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Monday, May 22, 2006

Renewable Fuels, Flex-Fuel Vehicles Called Critical For Michigan, Nation

ROCHESTER - Ethanol use has more than doubled in the United States, but renewable fuel and flex-fuel vehicle development still have a long way to go, a U.S. House Agriculture sub-committee learned during a public hearing Monday at Oakland University.

U.S. Agriculture Department Under-Secretary Tom Dorr, several farm organization representatives and automakers testified before the congressional panel.

"U.S. automakers have produced enough FFVs so that nearly 4 percent of the U.S. fleet can run on ethanol," said Ford Motor Company Vice President of Environmental and Safety Engineering Susan Cischke. " If all of those vehicles used E85, the nation would save 3.6 billion gallons of gasoline per year. That is like saving a full year of gasoline consumption in a state like Missouri or Tennessee."

That seems impressive at first blush. But, the United States is not exactly leading the world in the adoption of FFVs and renewable fuels. That honor seems to go to Brazil. Cischke said that 73 percent of vehicles on the road in that South American nation are E85 capable.

However, she also cautioned that it takes more to manufacture an FFV than "a little tweak to the chip that runs the engine. I really wish it were that simple, but it isnít."

Because ethanol is a unique fuel with unique properties, fuel tanks with low permeation characteristics are required. It also requires a special fuel pump and fuel lines to deliver the fuel to the engine. Unique injectors introduce the fuel into the engine where special calibrations programmed into the on-board computer determine how much ethanol is in the fuel and how best to set spark timing and fuel flow.

"And because there is more than one fuel calibration within an FFV, costly development and certification testing is doubled," she explained. "The bottom line is ó making an FFV is a significant investment for auto manufacturers. That is the biggest constraint on the technology."

Despite the cost of producing FFVs, Cischke and representatives from DaimlerChrysler, General Motors and Volkswagen of America told the congressional panel that their companies were committed to produce the vehicles.

One reason that the car companies are committed to FFVs and ethanol is that consumers are demanding an alternative to petroleum-based fuels, according to General Motors Strategic Initiatives Manager Dr. Mary Beth Stanck.

"Consumer awareness, interest and demand are all growing," she said. "And consumers are also becoming more educated about FFVs and renewable fuels."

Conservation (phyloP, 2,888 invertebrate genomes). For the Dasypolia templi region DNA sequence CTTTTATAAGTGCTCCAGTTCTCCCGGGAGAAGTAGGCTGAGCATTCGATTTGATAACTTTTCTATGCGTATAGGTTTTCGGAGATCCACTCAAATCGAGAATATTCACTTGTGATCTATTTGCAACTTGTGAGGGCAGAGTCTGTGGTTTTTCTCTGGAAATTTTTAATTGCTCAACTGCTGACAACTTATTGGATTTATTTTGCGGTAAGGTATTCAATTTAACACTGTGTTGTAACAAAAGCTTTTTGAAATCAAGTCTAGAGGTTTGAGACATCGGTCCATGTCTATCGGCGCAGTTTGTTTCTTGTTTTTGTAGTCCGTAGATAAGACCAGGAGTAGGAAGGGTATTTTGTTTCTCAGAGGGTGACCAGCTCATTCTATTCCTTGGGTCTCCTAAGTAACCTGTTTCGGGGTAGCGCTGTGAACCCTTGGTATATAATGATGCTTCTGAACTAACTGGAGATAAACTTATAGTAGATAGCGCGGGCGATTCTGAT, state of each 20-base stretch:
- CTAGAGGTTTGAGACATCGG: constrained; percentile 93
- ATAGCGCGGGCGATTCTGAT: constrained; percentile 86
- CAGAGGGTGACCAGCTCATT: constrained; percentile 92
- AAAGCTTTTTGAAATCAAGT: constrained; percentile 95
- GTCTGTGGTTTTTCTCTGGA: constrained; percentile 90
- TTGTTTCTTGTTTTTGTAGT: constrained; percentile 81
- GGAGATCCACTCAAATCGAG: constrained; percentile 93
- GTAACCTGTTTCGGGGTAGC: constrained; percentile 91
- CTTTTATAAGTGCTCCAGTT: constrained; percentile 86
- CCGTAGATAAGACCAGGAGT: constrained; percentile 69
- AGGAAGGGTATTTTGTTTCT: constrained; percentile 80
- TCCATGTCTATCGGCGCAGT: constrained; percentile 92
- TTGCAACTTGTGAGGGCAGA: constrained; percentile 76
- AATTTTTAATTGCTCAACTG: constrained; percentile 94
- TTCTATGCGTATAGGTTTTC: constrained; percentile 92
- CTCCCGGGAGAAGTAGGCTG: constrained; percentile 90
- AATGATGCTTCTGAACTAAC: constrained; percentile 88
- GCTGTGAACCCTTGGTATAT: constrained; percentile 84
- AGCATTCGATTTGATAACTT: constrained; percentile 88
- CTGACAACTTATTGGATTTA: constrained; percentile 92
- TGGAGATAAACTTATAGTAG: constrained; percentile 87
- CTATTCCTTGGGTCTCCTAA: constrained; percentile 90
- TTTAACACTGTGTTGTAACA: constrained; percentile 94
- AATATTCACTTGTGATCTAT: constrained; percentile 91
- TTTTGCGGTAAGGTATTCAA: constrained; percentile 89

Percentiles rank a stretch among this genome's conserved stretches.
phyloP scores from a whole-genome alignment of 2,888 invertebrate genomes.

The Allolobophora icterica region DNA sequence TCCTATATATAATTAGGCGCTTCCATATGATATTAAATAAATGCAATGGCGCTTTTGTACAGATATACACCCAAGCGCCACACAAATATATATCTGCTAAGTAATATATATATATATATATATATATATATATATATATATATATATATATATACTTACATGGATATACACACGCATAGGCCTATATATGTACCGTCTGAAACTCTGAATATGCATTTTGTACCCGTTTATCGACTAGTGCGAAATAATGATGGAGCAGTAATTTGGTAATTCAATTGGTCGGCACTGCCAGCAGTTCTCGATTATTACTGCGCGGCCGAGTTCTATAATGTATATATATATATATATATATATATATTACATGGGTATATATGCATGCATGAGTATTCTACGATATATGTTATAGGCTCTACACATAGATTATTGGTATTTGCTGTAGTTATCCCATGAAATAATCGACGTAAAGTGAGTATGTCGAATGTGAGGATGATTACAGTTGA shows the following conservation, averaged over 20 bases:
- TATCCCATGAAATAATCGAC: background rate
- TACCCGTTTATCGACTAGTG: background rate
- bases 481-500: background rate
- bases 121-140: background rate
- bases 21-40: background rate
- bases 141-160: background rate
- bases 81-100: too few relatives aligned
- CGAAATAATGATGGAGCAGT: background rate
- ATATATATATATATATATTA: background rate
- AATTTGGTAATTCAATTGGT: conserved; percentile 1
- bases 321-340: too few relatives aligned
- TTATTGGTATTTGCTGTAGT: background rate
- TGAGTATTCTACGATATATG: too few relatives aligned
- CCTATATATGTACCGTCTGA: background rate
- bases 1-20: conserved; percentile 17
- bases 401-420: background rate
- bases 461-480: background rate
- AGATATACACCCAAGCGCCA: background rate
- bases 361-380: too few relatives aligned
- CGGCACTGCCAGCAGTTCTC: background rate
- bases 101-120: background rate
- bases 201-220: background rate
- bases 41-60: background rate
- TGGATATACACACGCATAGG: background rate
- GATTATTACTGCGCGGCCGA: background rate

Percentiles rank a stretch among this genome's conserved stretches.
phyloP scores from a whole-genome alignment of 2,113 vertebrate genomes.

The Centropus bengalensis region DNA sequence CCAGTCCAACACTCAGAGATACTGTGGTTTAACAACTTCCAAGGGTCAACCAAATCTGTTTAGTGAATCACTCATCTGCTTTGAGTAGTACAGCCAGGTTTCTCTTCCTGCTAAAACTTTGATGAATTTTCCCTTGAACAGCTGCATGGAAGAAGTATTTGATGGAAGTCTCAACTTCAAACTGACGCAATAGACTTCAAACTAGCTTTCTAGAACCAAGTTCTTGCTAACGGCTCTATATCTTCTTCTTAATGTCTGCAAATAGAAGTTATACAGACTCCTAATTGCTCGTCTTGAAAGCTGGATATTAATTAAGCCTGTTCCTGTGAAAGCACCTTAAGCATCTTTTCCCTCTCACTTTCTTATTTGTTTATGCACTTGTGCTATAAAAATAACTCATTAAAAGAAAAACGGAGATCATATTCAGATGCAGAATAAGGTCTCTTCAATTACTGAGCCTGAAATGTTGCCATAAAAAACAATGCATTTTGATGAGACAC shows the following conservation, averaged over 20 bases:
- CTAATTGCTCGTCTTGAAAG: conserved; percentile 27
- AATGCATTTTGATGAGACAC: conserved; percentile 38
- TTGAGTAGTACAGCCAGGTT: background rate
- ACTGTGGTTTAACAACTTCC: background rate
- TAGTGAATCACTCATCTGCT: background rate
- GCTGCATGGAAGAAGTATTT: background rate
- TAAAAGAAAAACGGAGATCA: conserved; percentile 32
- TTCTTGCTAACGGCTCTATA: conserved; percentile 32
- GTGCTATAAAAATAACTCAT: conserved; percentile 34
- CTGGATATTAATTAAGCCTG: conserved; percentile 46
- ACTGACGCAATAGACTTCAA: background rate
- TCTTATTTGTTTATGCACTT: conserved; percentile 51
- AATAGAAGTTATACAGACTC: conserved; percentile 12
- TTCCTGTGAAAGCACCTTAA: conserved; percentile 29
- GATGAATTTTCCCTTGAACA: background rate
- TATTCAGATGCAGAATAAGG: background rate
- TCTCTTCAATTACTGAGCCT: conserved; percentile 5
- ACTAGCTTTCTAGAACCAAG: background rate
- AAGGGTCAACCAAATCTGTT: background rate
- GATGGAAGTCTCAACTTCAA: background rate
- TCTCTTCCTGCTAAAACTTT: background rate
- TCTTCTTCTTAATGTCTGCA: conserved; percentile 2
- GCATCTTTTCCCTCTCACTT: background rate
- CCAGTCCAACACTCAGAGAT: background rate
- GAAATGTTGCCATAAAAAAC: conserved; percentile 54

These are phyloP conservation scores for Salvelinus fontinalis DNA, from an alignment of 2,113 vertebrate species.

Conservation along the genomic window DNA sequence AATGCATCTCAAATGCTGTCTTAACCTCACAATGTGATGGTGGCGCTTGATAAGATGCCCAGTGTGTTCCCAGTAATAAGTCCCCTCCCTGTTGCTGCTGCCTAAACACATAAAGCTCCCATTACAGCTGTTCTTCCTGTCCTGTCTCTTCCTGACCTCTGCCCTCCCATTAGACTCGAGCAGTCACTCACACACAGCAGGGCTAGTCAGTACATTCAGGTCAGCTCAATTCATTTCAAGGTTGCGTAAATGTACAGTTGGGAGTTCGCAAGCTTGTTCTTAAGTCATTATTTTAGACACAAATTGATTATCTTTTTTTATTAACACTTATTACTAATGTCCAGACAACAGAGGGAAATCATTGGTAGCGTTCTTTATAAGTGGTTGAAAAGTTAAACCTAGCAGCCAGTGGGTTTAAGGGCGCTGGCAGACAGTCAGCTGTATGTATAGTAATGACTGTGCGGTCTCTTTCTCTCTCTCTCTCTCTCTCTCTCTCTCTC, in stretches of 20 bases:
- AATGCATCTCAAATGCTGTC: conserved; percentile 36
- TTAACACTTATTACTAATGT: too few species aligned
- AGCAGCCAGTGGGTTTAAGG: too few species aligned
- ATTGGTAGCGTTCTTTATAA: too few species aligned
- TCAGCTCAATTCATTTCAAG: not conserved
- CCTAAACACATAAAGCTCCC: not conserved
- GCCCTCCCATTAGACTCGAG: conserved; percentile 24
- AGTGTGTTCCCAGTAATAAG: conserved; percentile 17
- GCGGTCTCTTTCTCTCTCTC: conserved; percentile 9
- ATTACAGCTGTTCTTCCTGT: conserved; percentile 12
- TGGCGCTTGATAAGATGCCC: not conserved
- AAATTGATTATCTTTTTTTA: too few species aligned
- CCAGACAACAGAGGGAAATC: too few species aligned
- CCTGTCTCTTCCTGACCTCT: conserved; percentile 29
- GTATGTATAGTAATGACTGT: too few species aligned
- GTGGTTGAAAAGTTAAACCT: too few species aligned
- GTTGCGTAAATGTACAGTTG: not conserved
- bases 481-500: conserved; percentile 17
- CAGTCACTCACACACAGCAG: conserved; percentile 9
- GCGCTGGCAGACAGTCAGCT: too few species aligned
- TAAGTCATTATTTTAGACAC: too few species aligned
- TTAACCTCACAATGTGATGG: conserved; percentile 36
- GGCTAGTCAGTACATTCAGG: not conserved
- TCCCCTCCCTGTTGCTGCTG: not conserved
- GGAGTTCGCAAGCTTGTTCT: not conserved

The nation seems to be gearing up to producing ethanol made from corn or soybeans. Across the United States, 35 refineries are under construction. Twenty-one of those projects broke ground in the past year.

"We should be able to produce 2.2 billion gallons of new ethanol products in the next 12- to 18-months," said Michigan Ethanol LLC General Manager Tony Simpson. He runs the only operational ethanol refinery in Michigan.

"Ethanol has become a ubiquitous component of the U.S. motor fuel market," he said. "Today, ethanol is blended in more than 40 percent of the nationís fuel. And it is sold virtually from coast to coast and border to border."

So, consumers are demanding more ethanol. Dozens of refineries are being built to fill that demand. And, farmers seem more than willing to raise and sell the crops needed to manufacture it. As a matter of fact, one member of the congressional panel said that the drive to develop ethanol is probably the best thing that has happened to the U.S. family farm since President Franklin D. Rooseveltís New Deal.

However, distribution of ethanol continues to be a problem. The panel learned that of the more than 170,000 gas stations in the United States, only 600 are selling ethanol-based gasoline. And only six of those stations are in Michigan.

DaimlerChrysler executive Reginald Modlin urged the panel to create legislation that would solve that problem. He said that Congress needs to help accelerate the retail sales infrastructure that is needed to make ethanol fuel more available to the public through tax incentives, capital depreciation allowances and other fiscal instruments.

Dorr told the panel that the Bush administration, and the nationís farming community are committed the development of ethanol as a way to reduce the United Statesí dependence on foreign oil.

"We can kick the imported oil habit, if we really want to," he said. If you have a story idea, email it to

Author: Rod Kackley
Source: Mitechnews.Com

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